Despite all the technology and the instantaneous communication, people are still people.  They take pride in where they work, where they build things. And they know when they’re being respected and treated like a valued customer. Often, there is no next best thing to being there. You just have to go.

Carry this principle a little further… to the internal constituencies at your own company that you need so badly to execute and activate the programs you sell. Have you “gone to their house” lately? Most sellers don’t ever go and sit at the desks of the people they depend on every day. You send them email when you need something, you have a beer with them at the sales meeting, but you don’t go there.

Maybe you should. Maybe we all should. Be the one who came to their house. You’ll find, as I did 30 years ago, that it makes you exceptional.

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Steal This Post!

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It may be just me, but the wind seems to be changing and radical ideas are afloat.

We’re now two weeks removed from the IAB Annual Leadership Meeting in Florida where President/CEO Randall Rothenberg blistered the crowd with a Jeremiad that was both bracing and very, very clear.  I’ll paraphrase:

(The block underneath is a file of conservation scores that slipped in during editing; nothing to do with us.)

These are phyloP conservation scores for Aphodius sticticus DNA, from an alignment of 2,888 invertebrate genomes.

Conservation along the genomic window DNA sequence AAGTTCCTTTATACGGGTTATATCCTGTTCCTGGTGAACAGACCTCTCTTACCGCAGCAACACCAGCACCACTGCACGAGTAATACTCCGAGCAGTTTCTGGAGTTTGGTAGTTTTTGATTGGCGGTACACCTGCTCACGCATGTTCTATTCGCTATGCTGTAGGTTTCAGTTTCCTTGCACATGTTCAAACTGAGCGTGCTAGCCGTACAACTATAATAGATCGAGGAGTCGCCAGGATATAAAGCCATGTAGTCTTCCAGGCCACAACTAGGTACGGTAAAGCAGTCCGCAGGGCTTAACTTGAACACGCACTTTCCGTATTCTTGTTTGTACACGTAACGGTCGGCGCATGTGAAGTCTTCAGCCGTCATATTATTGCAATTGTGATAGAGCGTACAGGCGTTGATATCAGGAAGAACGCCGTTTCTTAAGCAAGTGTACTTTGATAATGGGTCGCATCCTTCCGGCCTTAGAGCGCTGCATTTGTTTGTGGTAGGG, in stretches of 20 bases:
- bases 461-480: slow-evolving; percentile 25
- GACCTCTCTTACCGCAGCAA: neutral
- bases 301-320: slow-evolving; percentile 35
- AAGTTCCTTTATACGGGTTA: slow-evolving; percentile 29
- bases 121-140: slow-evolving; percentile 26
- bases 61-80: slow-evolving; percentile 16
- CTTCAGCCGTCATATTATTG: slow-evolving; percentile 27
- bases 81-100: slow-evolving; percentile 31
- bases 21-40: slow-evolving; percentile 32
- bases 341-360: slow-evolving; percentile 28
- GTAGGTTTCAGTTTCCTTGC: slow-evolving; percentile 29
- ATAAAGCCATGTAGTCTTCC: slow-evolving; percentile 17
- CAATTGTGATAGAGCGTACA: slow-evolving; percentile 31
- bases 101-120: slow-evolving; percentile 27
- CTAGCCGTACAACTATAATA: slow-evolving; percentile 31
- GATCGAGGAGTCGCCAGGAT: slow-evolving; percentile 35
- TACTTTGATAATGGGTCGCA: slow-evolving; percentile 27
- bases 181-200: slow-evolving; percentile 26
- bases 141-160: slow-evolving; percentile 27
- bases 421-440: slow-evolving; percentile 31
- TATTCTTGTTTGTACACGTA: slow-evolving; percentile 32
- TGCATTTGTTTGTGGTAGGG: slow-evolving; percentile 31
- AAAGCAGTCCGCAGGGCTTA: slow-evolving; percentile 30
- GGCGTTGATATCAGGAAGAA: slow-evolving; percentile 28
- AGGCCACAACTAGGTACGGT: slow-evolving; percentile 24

This thing of ours has gotten pretty fucked up.  And if you’re not part of the solution, then you’re part of the problem.

This thing of ours, of course, is digital advertising and marketing.  And he’s right.  The very fact that the head of your industry organization is giving a speech called “Repair the Trust” tells you a lot.  Sure, we’ve had areas of disagreement and mushy standards for much of the last two decades.  But when the subjects were arcane things like terms & conditions, viewability and margin transparency, most of us just kept our eyes down and pushed our food around the plate.  Avoidance and obfuscation was a perfectly reasonable strategy.

This week’s Drift is proudly underwritten by Bazaarvoice.  Reach and influence 3 out of 4 true in-market shoppers with Bazaarvoice Advertising. Bazaarvoice’s fresh first-party data comes from shoppers interacting with consumer generated content across our network of 5,000 leading brands and retailers, allowing us to reach your shoppers with advertising to influence their purchase decisions.

But no longer.  Because now the issue is fake news.  Remember that kid sitting in his kitchen in Macedonia pumping out fake news stories about Obama’s love child or the Papal endorsement of the Trump campaign?  Turns out we were collectively paying him.  Ouch.

The rotten system that blindly rewards page views and ad calls and shares has become the intravenous feeding tube for parasitic monsters who may realistically render the concept of truth itself irrelevant.  Fake traffic and fraudulent video numbers were bad.  Fake truth and moral relativism are much, much worse.

Randall made it very clear when he said “It’s time to get out of the fake anything business.”   Yes.  We are only as good and as moral as who our system pays and what it pays for.  Without ethical clarity, the next $50 billion in digital advertising revenue will be just so much drug money.  And each one of us has a part to play in making sure it’s not.